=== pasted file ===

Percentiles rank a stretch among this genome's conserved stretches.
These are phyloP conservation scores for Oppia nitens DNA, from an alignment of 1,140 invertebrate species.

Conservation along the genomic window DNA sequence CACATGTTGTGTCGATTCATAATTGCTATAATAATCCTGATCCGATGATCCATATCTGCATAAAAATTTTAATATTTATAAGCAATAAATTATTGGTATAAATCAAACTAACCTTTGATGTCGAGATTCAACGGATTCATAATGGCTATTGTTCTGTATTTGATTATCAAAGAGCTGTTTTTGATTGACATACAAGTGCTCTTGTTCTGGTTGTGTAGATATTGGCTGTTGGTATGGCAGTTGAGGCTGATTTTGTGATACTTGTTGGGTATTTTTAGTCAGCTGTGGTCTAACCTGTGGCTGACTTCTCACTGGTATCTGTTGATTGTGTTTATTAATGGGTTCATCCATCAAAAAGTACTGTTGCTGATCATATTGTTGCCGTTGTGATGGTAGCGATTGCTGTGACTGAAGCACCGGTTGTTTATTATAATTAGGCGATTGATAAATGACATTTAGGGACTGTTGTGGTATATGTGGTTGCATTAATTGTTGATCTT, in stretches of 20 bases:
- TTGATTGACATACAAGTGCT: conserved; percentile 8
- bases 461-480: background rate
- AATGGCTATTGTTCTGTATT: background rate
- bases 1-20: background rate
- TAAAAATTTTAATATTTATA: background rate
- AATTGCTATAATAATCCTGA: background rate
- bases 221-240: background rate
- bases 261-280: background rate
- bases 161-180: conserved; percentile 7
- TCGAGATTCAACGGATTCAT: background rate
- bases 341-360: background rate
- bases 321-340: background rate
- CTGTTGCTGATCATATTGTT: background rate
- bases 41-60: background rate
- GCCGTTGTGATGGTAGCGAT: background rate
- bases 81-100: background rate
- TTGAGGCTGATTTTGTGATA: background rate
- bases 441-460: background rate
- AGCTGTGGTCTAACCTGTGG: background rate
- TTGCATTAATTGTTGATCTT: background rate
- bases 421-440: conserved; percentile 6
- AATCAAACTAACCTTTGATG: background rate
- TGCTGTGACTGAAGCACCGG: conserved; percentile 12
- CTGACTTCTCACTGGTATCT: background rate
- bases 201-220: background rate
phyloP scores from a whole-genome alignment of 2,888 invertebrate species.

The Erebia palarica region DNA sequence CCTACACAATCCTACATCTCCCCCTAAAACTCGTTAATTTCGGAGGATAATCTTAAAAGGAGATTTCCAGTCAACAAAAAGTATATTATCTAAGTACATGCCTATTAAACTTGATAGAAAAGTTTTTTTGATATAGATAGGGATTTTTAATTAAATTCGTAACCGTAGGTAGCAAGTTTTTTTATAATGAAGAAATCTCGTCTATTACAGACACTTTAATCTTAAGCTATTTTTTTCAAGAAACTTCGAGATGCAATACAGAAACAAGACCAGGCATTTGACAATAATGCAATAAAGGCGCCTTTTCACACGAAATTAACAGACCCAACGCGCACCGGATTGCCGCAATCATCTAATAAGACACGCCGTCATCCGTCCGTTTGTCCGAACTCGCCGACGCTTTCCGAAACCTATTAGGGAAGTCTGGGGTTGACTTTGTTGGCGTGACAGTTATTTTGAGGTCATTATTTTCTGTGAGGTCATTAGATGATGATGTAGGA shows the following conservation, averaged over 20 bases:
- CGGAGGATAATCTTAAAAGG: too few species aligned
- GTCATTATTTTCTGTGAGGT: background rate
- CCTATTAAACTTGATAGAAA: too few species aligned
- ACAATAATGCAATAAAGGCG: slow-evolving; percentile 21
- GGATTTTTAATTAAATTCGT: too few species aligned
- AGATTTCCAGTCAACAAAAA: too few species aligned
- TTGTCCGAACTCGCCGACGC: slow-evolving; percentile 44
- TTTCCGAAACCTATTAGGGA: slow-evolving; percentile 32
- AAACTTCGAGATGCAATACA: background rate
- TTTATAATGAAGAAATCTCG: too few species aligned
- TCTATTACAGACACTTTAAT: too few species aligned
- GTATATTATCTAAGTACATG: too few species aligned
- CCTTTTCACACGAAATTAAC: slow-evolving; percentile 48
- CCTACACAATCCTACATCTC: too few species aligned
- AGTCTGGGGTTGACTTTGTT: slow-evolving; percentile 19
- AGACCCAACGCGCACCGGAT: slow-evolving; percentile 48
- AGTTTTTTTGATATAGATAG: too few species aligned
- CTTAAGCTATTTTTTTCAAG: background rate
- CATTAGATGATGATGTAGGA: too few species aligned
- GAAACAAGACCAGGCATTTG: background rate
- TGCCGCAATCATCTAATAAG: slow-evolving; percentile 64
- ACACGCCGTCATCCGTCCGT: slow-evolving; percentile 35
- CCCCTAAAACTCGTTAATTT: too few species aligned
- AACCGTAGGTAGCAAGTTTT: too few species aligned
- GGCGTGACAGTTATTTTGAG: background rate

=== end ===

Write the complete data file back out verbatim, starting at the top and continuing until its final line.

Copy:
Percentiles rank a stretch among this genome's conserved stretches.
These are phyloP conservation scores for Oppia nitens DNA, from an alignment of 1,140 invertebrate species.

Conservation along the genomic window DNA sequence CACATGTTGTGTCGATTCATAATTGCTATAATAATCCTGATCCGATGATCCATATCTGCATAAAAATTTTAATATTTATAAGCAATAAATTATTGGTATAAATCAAACTAACCTTTGATGTCGAGATTCAACGGATTCATAATGGCTATTGTTCTGTATTTGATTATCAAAGAGCTGTTTTTGATTGACATACAAGTGCTCTTGTTCTGGTTGTGTAGATATTGGCTGTTGGTATGGCAGTTGAGGCTGATTTTGTGATACTTGTTGGGTATTTTTAGTCAGCTGTGGTCTAACCTGTGGCTGACTTCTCACTGGTATCTGTTGATTGTGTTTATTAATGGGTTCATCCATCAAAAAGTACTGTTGCTGATCATATTGTTGCCGTTGTGATGGTAGCGATTGCTGTGACTGAAGCACCGGTTGTTTATTATAATTAGGCGATTGATAAATGACATTTAGGGACTGTTGTGGTATATGTGGTTGCATTAATTGTTGATCTT, in stretches of 20 bases:
- TTGATTGACATACAAGTGCT: conserved; percentile 8
- bases 461-480: background rate
- AATGGCTATTGTTCTGTATT: background rate
- bases 1-20: background rate
- TAAAAATTTTAATATTTATA: background rate
- AATTGCTATAATAATCCTGA: background rate
- bases 221-240: background rate
- bases 261-280: background rate
- bases 161-180: conserved; percentile 7
- TCGAGATTCAACGGATTCAT: background rate
- bases 341-360: background rate
- bases 321-340: background rate
- CTGTTGCTGATCATATTGTT: background rate
- bases 41-60: background rate
- GCCGTTGTGATGGTAGCGAT: background rate
- bases 81-100: background rate
- TTGAGGCTGATTTTGTGATA: background rate
- bases 441-460: background rate
- AGCTGTGGTCTAACCTGTGG: background rate
- TTGCATTAATTGTTGATCTT: background rate
- bases 421-440: conserved; percentile 6
- AATCAAACTAACCTTTGATG: background rate
- TGCTGTGACTGAAGCACCGG: conserved; percentile 12
- CTGACTTCTCACTGGTATCT: background rate
- bases 201-220: background rate
phyloP scores from a whole-genome alignment of 2,888 invertebrate species.

The Erebia palarica region DNA sequence CCTACACAATCCTACATCTCCCCCTAAAACTCGTTAATTTCGGAGGATAATCTTAAAAGGAGATTTCCAGTCAACAAAAAGTATATTATCTAAGTACATGCCTATTAAACTTGATAGAAAAGTTTTTTTGATATAGATAGGGATTTTTAATTAAATTCGTAACCGTAGGTAGCAAGTTTTTTTATAATGAAGAAATCTCGTCTATTACAGACACTTTAATCTTAAGCTATTTTTTTCAAGAAACTTCGAGATGCAATACAGAAACAAGACCAGGCATTTGACAATAATGCAATAAAGGCGCCTTTTCACACGAAATTAACAGACCCAACGCGCACCGGATTGCCGCAATCATCTAATAAGACACGCCGTCATCCGTCCGTTTGTCCGAACTCGCCGACGCTTTCCGAAACCTATTAGGGAAGTCTGGGGTTGACTTTGTTGGCGTGACAGTTATTTTGAGGTCATTATTTTCTGTGAGGTCATTAGATGATGATGTAGGA shows the following conservation, averaged over 20 bases:
- CGGAGGATAATCTTAAAAGG: too few species aligned
- GTCATTATTTTCTGTGAGGT: background rate
- CCTATTAAACTTGATAGAAA: too few species aligned
- ACAATAATGCAATAAAGGCG: slow-evolving; percentile 21
- GGATTTTTAATTAAATTCGT: too few species aligned
- AGATTTCCAGTCAACAAAAA: too few species aligned
- TTGTCCGAACTCGCCGACGC: slow-evolving; percentile 44
- TTTCCGAAACCTATTAGGGA: slow-evolving; percentile 32
- AAACTTCGAGATGCAATACA: background rate
- TTTATAATGAAGAAATCTCG: too few species aligned
- TCTATTACAGACACTTTAAT: too few species aligned
- GTATATTATCTAAGTACATG: too few species aligned
- CCTTTTCACACGAAATTAAC: slow-evolving; percentile 48
- CCTACACAATCCTACATCTC: too few species aligned
- AGTCTGGGGTTGACTTTGTT: slow-evolving; percentile 19
- AGACCCAACGCGCACCGGAT: slow-evolving; percentile 48
- AGTTTTTTTGATATAGATAG: too few species aligned
- CTTAAGCTATTTTTTTCAAG: background rate
- CATTAGATGATGATGTAGGA: too few species aligned
- GAAACAAGACCAGGCATTTG: background rate
- TGCCGCAATCATCTAATAAG: slow-evolving; percentile 64
- ACACGCCGTCATCCGTCCGT: slow-evolving; percentile 35
- CCCCTAAAACTCGTTAATTT: too few species aligned
- AACCGTAGGTAGCAAGTTTT: too few species aligned
- GGCGTGACAGTTATTTTGAG: background rate